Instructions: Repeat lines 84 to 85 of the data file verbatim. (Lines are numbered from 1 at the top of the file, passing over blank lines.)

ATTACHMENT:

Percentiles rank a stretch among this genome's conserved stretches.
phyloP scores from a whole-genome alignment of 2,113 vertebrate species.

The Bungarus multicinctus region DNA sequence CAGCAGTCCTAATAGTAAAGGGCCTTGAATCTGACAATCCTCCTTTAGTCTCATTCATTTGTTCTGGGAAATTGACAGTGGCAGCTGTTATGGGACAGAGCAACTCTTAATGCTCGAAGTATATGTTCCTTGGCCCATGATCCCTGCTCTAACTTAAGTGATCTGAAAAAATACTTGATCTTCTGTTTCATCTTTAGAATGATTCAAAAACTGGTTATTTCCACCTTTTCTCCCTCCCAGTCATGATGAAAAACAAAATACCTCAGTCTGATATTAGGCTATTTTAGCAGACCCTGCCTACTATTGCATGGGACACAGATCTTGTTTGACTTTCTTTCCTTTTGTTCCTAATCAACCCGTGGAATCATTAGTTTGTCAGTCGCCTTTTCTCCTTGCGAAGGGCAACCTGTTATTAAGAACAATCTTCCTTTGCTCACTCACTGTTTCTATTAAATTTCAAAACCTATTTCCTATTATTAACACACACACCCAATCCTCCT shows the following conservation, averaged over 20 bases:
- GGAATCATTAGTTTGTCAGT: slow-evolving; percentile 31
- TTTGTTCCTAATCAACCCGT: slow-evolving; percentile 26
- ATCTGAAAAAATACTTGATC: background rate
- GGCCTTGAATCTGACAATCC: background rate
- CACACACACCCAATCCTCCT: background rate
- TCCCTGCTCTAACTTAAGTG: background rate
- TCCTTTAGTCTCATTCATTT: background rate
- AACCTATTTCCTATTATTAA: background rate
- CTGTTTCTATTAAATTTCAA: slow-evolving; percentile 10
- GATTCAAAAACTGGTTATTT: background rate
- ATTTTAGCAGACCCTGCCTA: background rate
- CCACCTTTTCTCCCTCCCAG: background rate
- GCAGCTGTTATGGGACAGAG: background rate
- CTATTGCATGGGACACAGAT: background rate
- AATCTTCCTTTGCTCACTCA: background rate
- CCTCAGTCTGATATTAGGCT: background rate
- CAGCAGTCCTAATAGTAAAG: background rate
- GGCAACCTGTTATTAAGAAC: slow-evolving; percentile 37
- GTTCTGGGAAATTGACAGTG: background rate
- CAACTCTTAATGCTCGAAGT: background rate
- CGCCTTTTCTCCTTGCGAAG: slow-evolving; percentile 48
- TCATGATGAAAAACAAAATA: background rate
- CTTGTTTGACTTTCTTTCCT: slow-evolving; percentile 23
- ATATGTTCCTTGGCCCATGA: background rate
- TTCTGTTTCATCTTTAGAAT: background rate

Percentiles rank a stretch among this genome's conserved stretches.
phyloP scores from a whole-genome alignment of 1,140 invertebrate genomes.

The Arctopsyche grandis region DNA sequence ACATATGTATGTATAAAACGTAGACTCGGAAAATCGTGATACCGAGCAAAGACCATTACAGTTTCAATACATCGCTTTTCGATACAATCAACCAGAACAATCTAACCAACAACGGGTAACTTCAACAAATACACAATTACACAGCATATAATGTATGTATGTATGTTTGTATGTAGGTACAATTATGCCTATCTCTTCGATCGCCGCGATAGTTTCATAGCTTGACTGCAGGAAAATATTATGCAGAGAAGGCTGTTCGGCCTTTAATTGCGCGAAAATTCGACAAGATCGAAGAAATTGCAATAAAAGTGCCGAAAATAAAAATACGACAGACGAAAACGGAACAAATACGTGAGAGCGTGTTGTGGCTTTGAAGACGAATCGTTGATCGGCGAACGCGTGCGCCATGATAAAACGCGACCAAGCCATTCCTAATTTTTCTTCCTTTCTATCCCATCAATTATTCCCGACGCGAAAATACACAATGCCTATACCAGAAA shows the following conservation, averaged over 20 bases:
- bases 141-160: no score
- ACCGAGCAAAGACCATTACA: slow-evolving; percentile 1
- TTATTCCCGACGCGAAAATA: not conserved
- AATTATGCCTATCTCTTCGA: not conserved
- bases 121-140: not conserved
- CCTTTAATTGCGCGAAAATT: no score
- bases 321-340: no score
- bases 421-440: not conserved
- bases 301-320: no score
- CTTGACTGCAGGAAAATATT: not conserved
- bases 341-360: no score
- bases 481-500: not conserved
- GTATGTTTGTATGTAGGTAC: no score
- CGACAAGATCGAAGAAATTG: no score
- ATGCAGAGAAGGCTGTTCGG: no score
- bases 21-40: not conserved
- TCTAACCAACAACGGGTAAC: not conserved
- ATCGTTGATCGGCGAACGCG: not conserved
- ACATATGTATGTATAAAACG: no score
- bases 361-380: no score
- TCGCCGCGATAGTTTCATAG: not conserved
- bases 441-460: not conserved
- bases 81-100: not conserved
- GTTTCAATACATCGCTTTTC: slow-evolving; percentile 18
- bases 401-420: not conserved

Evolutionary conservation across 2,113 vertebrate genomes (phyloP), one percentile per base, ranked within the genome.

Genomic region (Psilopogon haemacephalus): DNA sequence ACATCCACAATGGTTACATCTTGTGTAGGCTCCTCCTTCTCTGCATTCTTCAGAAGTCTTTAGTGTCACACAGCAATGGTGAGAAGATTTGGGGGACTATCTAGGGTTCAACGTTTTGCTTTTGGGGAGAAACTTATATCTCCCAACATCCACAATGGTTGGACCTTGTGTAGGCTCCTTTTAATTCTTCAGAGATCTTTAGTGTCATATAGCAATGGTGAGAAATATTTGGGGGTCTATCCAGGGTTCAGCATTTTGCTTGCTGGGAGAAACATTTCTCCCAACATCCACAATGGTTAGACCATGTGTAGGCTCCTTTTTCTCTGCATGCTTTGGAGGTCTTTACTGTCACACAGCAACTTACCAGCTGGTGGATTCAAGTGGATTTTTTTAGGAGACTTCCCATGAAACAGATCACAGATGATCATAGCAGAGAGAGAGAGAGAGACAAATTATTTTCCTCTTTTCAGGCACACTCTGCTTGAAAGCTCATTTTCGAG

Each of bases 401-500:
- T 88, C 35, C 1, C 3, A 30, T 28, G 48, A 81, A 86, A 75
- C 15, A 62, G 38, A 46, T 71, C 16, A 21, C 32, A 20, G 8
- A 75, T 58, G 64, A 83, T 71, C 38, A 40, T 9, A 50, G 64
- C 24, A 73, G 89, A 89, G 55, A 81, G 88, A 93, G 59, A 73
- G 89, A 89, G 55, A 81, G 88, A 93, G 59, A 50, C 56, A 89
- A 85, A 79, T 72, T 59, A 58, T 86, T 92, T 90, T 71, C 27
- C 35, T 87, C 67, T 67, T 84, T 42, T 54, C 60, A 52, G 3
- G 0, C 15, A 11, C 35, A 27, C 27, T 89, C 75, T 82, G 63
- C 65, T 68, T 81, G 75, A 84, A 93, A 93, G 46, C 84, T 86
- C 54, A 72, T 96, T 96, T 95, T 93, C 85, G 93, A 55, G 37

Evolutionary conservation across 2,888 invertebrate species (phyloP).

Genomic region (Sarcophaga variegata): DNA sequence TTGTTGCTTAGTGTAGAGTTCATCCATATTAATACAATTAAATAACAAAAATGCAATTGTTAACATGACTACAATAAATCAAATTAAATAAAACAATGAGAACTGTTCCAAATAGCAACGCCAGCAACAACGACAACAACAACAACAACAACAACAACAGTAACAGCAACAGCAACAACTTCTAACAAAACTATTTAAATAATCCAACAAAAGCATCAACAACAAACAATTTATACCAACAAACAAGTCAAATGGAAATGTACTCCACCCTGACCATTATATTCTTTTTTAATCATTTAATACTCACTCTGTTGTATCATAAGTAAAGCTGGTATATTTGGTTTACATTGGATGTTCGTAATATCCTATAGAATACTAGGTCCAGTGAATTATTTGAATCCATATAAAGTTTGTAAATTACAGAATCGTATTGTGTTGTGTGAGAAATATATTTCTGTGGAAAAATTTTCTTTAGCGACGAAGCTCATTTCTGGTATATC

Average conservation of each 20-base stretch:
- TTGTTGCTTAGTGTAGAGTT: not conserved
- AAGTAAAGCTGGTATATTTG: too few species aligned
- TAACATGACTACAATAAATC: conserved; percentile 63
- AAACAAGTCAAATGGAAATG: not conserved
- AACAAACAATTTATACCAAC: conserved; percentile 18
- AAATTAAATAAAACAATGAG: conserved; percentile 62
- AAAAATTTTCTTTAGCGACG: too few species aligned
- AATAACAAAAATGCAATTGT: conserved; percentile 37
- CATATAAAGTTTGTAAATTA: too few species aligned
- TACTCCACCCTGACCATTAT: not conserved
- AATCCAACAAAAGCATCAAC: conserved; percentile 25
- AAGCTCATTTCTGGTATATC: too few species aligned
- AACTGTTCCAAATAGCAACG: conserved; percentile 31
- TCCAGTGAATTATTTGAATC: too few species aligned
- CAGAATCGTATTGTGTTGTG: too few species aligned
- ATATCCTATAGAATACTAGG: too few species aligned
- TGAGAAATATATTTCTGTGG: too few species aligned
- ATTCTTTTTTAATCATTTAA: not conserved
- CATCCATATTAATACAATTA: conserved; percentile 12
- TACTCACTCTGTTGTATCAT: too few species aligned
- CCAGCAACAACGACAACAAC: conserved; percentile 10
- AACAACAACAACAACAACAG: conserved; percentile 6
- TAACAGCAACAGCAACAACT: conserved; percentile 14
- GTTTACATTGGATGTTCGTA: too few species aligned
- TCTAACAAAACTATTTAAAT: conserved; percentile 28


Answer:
- AAGCTCATTTCTGGTATATC: too few species aligned
- AACTGTTCCAAATAGCAACG: conserved; percentile 31